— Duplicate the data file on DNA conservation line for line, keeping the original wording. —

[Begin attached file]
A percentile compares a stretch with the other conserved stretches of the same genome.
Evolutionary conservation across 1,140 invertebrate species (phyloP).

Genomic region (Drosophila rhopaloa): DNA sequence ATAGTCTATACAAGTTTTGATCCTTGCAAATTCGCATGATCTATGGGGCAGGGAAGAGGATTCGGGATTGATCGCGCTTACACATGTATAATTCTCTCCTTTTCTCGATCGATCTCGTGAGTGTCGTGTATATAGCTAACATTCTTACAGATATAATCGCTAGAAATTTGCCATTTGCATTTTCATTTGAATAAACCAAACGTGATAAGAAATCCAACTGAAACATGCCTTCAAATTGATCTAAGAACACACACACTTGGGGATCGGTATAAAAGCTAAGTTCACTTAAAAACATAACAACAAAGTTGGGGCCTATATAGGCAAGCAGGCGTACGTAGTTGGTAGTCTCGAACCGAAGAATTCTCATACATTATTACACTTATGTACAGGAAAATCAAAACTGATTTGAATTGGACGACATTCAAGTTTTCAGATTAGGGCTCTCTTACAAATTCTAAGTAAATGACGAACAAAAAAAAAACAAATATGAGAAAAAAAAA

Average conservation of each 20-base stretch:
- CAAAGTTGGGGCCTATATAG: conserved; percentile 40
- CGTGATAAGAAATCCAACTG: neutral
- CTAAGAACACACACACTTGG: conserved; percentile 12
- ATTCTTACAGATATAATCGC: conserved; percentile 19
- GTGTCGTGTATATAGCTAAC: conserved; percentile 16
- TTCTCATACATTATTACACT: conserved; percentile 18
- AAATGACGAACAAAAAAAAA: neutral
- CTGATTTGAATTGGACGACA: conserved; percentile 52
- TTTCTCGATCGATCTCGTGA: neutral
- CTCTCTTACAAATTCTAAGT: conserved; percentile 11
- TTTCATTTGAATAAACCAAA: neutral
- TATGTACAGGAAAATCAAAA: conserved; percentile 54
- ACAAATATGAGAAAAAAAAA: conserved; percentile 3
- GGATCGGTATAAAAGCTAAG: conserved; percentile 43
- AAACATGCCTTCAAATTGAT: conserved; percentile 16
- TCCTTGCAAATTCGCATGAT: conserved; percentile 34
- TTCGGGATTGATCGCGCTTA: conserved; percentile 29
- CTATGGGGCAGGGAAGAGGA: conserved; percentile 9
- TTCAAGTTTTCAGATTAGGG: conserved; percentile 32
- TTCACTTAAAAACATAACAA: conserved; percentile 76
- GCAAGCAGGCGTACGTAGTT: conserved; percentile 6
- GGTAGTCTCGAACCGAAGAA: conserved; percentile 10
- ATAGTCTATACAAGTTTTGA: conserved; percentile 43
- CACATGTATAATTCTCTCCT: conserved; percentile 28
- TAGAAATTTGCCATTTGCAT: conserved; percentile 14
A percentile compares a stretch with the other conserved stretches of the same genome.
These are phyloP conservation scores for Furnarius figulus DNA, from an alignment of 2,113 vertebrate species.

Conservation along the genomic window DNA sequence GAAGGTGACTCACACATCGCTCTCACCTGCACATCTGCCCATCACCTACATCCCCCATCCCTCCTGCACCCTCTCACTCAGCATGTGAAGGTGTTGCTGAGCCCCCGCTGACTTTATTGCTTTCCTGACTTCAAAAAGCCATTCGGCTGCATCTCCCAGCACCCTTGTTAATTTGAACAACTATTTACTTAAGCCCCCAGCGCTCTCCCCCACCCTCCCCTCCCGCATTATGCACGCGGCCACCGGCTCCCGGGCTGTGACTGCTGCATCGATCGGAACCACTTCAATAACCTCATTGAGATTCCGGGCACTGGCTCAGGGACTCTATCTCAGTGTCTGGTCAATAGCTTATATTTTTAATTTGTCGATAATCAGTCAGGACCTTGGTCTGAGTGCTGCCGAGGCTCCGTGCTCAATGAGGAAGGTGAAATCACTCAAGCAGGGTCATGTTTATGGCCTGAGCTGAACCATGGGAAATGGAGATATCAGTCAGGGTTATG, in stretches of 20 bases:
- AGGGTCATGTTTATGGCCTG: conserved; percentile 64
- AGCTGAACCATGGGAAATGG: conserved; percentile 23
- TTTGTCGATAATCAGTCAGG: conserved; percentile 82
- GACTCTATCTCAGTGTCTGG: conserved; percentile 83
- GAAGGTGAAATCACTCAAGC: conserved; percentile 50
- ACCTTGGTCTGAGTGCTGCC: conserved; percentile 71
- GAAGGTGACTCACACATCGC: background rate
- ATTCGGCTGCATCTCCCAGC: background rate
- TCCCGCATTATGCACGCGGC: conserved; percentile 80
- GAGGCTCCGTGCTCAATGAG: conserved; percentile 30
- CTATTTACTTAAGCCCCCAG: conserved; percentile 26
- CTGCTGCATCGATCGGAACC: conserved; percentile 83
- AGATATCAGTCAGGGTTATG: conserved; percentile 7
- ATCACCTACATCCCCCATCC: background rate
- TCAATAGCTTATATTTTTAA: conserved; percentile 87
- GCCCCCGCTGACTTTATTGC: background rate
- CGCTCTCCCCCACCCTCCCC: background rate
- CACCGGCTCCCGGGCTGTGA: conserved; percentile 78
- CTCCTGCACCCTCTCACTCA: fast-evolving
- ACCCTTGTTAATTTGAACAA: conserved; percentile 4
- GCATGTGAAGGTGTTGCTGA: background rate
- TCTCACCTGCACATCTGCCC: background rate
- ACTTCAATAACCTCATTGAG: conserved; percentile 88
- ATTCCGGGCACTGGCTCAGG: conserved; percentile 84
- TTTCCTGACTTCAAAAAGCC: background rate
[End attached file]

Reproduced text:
A percentile compares a stretch with the other conserved stretches of the same genome.
Evolutionary conservation across 1,140 invertebrate species (phyloP).

Genomic region (Drosophila rhopaloa): DNA sequence ATAGTCTATACAAGTTTTGATCCTTGCAAATTCGCATGATCTATGGGGCAGGGAAGAGGATTCGGGATTGATCGCGCTTACACATGTATAATTCTCTCCTTTTCTCGATCGATCTCGTGAGTGTCGTGTATATAGCTAACATTCTTACAGATATAATCGCTAGAAATTTGCCATTTGCATTTTCATTTGAATAAACCAAACGTGATAAGAAATCCAACTGAAACATGCCTTCAAATTGATCTAAGAACACACACACTTGGGGATCGGTATAAAAGCTAAGTTCACTTAAAAACATAACAACAAAGTTGGGGCCTATATAGGCAAGCAGGCGTACGTAGTTGGTAGTCTCGAACCGAAGAATTCTCATACATTATTACACTTATGTACAGGAAAATCAAAACTGATTTGAATTGGACGACATTCAAGTTTTCAGATTAGGGCTCTCTTACAAATTCTAAGTAAATGACGAACAAAAAAAAAACAAATATGAGAAAAAAAAA

Average conservation of each 20-base stretch:
- CAAAGTTGGGGCCTATATAG: conserved; percentile 40
- CGTGATAAGAAATCCAACTG: neutral
- CTAAGAACACACACACTTGG: conserved; percentile 12
- ATTCTTACAGATATAATCGC: conserved; percentile 19
- GTGTCGTGTATATAGCTAAC: conserved; percentile 16
- TTCTCATACATTATTACACT: conserved; percentile 18
- AAATGACGAACAAAAAAAAA: neutral
- CTGATTTGAATTGGACGACA: conserved; percentile 52
- TTTCTCGATCGATCTCGTGA: neutral
- CTCTCTTACAAATTCTAAGT: conserved; percentile 11
- TTTCATTTGAATAAACCAAA: neutral
- TATGTACAGGAAAATCAAAA: conserved; percentile 54
- ACAAATATGAGAAAAAAAAA: conserved; percentile 3
- GGATCGGTATAAAAGCTAAG: conserved; percentile 43
- AAACATGCCTTCAAATTGAT: conserved; percentile 16
- TCCTTGCAAATTCGCATGAT: conserved; percentile 34
- TTCGGGATTGATCGCGCTTA: conserved; percentile 29
- CTATGGGGCAGGGAAGAGGA: conserved; percentile 9
- TTCAAGTTTTCAGATTAGGG: conserved; percentile 32
- TTCACTTAAAAACATAACAA: conserved; percentile 76
- GCAAGCAGGCGTACGTAGTT: conserved; percentile 6
- GGTAGTCTCGAACCGAAGAA: conserved; percentile 10
- ATAGTCTATACAAGTTTTGA: conserved; percentile 43
- CACATGTATAATTCTCTCCT: conserved; percentile 28
- TAGAAATTTGCCATTTGCAT: conserved; percentile 14
A percentile compares a stretch with the other conserved stretches of the same genome.
These are phyloP conservation scores for Furnarius figulus DNA, from an alignment of 2,113 vertebrate species.

Conservation along the genomic window DNA sequence GAAGGTGACTCACACATCGCTCTCACCTGCACATCTGCCCATCACCTACATCCCCCATCCCTCCTGCACCCTCTCACTCAGCATGTGAAGGTGTTGCTGAGCCCCCGCTGACTTTATTGCTTTCCTGACTTCAAAAAGCCATTCGGCTGCATCTCCCAGCACCCTTGTTAATTTGAACAACTATTTACTTAAGCCCCCAGCGCTCTCCCCCACCCTCCCCTCCCGCATTATGCACGCGGCCACCGGCTCCCGGGCTGTGACTGCTGCATCGATCGGAACCACTTCAATAACCTCATTGAGATTCCGGGCACTGGCTCAGGGACTCTATCTCAGTGTCTGGTCAATAGCTTATATTTTTAATTTGTCGATAATCAGTCAGGACCTTGGTCTGAGTGCTGCCGAGGCTCCGTGCTCAATGAGGAAGGTGAAATCACTCAAGCAGGGTCATGTTTATGGCCTGAGCTGAACCATGGGAAATGGAGATATCAGTCAGGGTTATG, in stretches of 20 bases:
- AGGGTCATGTTTATGGCCTG: conserved; percentile 64
- AGCTGAACCATGGGAAATGG: conserved; percentile 23
- TTTGTCGATAATCAGTCAGG: conserved; percentile 82
- GACTCTATCTCAGTGTCTGG: conserved; percentile 83
- GAAGGTGAAATCACTCAAGC: conserved; percentile 50
- ACCTTGGTCTGAGTGCTGCC: conserved; percentile 71
- GAAGGTGACTCACACATCGC: background rate
- ATTCGGCTGCATCTCCCAGC: background rate
- TCCCGCATTATGCACGCGGC: conserved; percentile 80
- GAGGCTCCGTGCTCAATGAG: conserved; percentile 30
- CTATTTACTTAAGCCCCCAG: conserved; percentile 26
- CTGCTGCATCGATCGGAACC: conserved; percentile 83
- AGATATCAGTCAGGGTTATG: conserved; percentile 7
- ATCACCTACATCCCCCATCC: background rate
- TCAATAGCTTATATTTTTAA: conserved; percentile 87
- GCCCCCGCTGACTTTATTGC: background rate
- CGCTCTCCCCCACCCTCCCC: background rate
- CACCGGCTCCCGGGCTGTGA: conserved; percentile 78
- CTCCTGCACCCTCTCACTCA: fast-evolving
- ACCCTTGTTAATTTGAACAA: conserved; percentile 4
- GCATGTGAAGGTGTTGCTGA: background rate
- TCTCACCTGCACATCTGCCC: background rate
- ACTTCAATAACCTCATTGAG: conserved; percentile 88
- ATTCCGGGCACTGGCTCAGG: conserved; percentile 84
- TTTCCTGACTTCAAAAAGCC: background rate